In the community

Treasure Valley Community College breaks ground on career-tech project

Dana Young, president of Treasure Valley Community College, stands in front of heavy machinery during a groudbreaking ceremony for the new Career and Technical Education Center due to be completed next January. (The Enterprise/Joe Siess)

ONTARIO – Officials broke ground last week on the new Career and Technical Education Center at Treasure Valley Community College.

They gathered Thursday, Jan. 23, on the campus lawn across from the Vocational-Technical Education building for a ceremony as bulldozers chugged and clanked only feet away.

Dana Young, college president, and state Sen. Lynn Findley, R-Vale, inaugurated the new project.  

The work, which includes remodeling and expanding the current Vocational-Technical Education building as well as construction of the new Career and Technical Education Center, is meant to provide the space and resources for technical education programs for students in key industries in the region.


Those industries, according to a press release from the college, include agriculture, natural resources, manufacturing and welding.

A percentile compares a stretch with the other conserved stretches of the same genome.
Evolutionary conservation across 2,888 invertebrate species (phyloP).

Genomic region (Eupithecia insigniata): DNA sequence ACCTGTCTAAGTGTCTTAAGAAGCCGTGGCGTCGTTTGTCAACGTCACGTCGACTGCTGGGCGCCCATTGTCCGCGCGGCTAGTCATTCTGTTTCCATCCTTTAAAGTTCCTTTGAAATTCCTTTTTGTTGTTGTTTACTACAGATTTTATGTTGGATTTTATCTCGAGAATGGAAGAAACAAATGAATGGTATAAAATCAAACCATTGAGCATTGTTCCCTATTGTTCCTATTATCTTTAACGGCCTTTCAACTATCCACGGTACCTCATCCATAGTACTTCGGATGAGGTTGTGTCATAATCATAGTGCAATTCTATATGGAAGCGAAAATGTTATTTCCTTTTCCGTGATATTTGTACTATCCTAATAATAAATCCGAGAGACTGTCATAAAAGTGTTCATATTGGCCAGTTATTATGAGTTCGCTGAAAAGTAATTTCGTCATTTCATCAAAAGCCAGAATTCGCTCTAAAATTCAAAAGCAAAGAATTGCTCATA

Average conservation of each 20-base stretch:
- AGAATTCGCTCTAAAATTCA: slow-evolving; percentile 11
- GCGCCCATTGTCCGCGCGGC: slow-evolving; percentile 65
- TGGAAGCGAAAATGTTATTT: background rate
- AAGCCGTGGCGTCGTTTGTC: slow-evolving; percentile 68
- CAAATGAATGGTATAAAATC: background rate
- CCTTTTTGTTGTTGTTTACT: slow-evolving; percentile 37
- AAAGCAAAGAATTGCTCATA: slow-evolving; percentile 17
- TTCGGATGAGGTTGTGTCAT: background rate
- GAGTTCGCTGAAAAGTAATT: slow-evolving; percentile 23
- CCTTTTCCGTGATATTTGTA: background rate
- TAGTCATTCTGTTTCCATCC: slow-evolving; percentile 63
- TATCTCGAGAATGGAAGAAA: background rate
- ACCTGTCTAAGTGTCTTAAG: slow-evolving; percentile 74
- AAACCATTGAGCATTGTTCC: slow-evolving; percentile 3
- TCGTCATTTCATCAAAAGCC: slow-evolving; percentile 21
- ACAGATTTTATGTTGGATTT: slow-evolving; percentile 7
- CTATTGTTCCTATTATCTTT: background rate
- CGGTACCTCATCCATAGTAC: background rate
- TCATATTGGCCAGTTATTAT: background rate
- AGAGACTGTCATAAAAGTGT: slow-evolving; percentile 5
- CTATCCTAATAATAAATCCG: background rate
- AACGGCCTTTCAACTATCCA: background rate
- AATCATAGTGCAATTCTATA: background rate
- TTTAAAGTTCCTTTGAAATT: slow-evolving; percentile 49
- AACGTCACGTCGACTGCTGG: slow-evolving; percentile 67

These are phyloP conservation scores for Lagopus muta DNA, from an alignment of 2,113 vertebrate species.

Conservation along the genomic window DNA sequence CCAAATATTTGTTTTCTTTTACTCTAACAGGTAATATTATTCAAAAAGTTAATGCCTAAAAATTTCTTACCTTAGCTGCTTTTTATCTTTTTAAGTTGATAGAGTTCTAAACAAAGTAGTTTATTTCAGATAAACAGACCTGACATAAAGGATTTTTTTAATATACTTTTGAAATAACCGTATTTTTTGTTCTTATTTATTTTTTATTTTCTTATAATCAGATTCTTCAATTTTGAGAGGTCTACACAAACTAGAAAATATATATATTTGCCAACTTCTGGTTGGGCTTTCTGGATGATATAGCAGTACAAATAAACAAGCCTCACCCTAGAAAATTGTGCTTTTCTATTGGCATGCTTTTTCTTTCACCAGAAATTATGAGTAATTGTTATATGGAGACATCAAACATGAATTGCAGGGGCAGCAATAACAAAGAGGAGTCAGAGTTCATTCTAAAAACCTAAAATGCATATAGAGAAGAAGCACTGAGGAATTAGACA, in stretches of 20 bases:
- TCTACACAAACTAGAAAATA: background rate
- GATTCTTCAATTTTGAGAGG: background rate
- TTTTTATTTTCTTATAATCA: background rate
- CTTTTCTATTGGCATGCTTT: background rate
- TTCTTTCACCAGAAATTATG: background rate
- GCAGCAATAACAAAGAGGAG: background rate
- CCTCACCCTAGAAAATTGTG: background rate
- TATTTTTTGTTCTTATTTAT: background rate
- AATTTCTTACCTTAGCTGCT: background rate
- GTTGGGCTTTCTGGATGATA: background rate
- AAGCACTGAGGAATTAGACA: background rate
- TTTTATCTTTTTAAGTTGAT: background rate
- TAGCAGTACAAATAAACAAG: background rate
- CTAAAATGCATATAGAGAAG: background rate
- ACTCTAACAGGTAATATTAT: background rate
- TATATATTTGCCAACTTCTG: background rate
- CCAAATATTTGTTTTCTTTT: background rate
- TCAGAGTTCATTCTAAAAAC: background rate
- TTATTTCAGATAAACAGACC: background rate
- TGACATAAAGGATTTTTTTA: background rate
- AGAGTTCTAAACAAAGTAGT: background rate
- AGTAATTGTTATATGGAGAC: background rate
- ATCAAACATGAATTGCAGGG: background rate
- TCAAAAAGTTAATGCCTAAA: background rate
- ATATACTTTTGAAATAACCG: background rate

At the ceremony, Young told the crowd the project is scheduled to be finished by next January. 

“With an updated and expanded facility, TVCC can build a skilled workforce that will support existing business, attract new industry, and be the catalyst for economic recovery in this region,” Young said. 

She invited industry and private donors to help equip the new facility, and said there are opportunities to honor donors through classroom naming options.  

Young said that in addition to a federal grant, the $5.3 million project got an additional $975,000 in state money to close the gap on construction costs. Findley got the funding set aside while still serving as state representative.

Findley, a former student at Treasure Valley Community College, addressed the crowd after Young.

“A strong healthy community requires a vibrant education system,” Findley said. “TVCC is a critical component of our education system. We have to have this college and it has to work well to make this valley economically viable.”

Findley cited the importance of a trained workforce in creating a heathly economy. 

“Recent studies show that 50% of the workforce in Malheur County drives across the river from Idaho,” Findley said. “We have to do better. We have to train these folks to stay here.” 

Sen. Lynn Findley, center, stands with Cheryl Cruson (left), Treasure Valley Community College board chair, and board member, Betty Carter (right). (The Enterprise/Joe Siess)

News tip? Contact reporter Joe Siess: [email protected] or 541-473-3377.

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